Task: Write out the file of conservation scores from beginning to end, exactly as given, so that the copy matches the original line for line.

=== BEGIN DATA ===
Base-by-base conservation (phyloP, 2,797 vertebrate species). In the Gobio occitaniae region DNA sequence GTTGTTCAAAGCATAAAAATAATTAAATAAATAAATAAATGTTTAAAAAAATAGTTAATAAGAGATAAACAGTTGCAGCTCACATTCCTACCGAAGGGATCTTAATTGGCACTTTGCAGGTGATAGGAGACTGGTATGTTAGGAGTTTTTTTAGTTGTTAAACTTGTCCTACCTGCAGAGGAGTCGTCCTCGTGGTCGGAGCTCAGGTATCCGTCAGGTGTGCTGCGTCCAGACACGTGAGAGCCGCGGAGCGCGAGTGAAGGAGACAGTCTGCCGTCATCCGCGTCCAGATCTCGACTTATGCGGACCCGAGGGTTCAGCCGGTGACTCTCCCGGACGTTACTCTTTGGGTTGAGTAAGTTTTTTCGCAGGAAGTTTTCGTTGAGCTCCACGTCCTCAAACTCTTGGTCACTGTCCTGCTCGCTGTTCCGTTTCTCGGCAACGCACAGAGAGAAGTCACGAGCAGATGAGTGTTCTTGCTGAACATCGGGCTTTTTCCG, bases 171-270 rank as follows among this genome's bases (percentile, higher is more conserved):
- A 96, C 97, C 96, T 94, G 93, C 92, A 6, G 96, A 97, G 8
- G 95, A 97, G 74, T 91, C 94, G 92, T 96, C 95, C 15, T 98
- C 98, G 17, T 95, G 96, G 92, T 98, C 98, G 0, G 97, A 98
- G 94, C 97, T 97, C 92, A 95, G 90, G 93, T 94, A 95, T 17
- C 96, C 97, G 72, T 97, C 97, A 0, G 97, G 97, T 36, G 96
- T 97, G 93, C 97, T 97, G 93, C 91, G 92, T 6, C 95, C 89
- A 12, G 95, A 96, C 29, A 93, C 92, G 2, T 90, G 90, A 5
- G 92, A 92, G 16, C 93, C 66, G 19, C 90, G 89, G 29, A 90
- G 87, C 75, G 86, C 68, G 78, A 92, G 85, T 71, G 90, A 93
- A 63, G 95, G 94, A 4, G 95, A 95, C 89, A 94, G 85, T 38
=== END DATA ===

Base-by-base conservation (phyloP, 2,797 vertebrate species). In the Gobio occitaniae region DNA sequence GTTGTTCAAAGCATAAAAATAATTAAATAAATAAATAAATGTTTAAAAAAATAGTTAATAAGAGATAAACAGTTGCAGCTCACATTCCTACCGAAGGGATCTTAATTGGCACTTTGCAGGTGATAGGAGACTGGTATGTTAGGAGTTTTTTTAGTTGTTAAACTTGTCCTACCTGCAGAGGAGTCGTCCTCGTGGTCGGAGCTCAGGTATCCGTCAGGTGTGCTGCGTCCAGACACGTGAGAGCCGCGGAGCGCGAGTGAAGGAGACAGTCTGCCGTCATCCGCGTCCAGATCTCGACTTATGCGGACCCGAGGGTTCAGCCGGTGACTCTCCCGGACGTTACTCTTTGGGTTGAGTAAGTTTTTTCGCAGGAAGTTTTCGTTGAGCTCCACGTCCTCAAACTCTTGGTCACTGTCCTGCTCGCTGTTCCGTTTCTCGGCAACGCACAGAGAGAAGTCACGAGCAGATGAGTGTTCTTGCTGAACATCGGGCTTTTTCCG, bases 171-270 rank as follows among this genome's bases (percentile, higher is more conserved):
- A 96, C 97, C 96, T 94, G 93, C 92, A 6, G 96, A 97, G 8
- G 95, A 97, G 74, T 91, C 94, G 92, T 96, C 95, C 15, T 98
- C 98, G 17, T 95, G 96, G 92, T 98, C 98, G 0, G 97, A 98
- G 94, C 97, T 97, C 92, A 95, G 90, G 93, T 94, A 95, T 17
- C 96, C 97, G 72, T 97, C 97, A 0, G 97, G 97, T 36, G 96
- T 97, G 93, C 97, T 97, G 93, C 91, G 92, T 6, C 95, C 89
- A 12, G 95, A 96, C 29, A 93, C 92, G 2, T 90, G 90, A 5
- G 92, A 92, G 16, C 93, C 66, G 19, C 90, G 89, G 29, A 90
- G 87, C 75, G 86, C 68, G 78, A 92, G 85, T 71, G 90, A 93
- A 63, G 95, G 94, A 4, G 95, A 95, C 89, A 94, G 85, T 38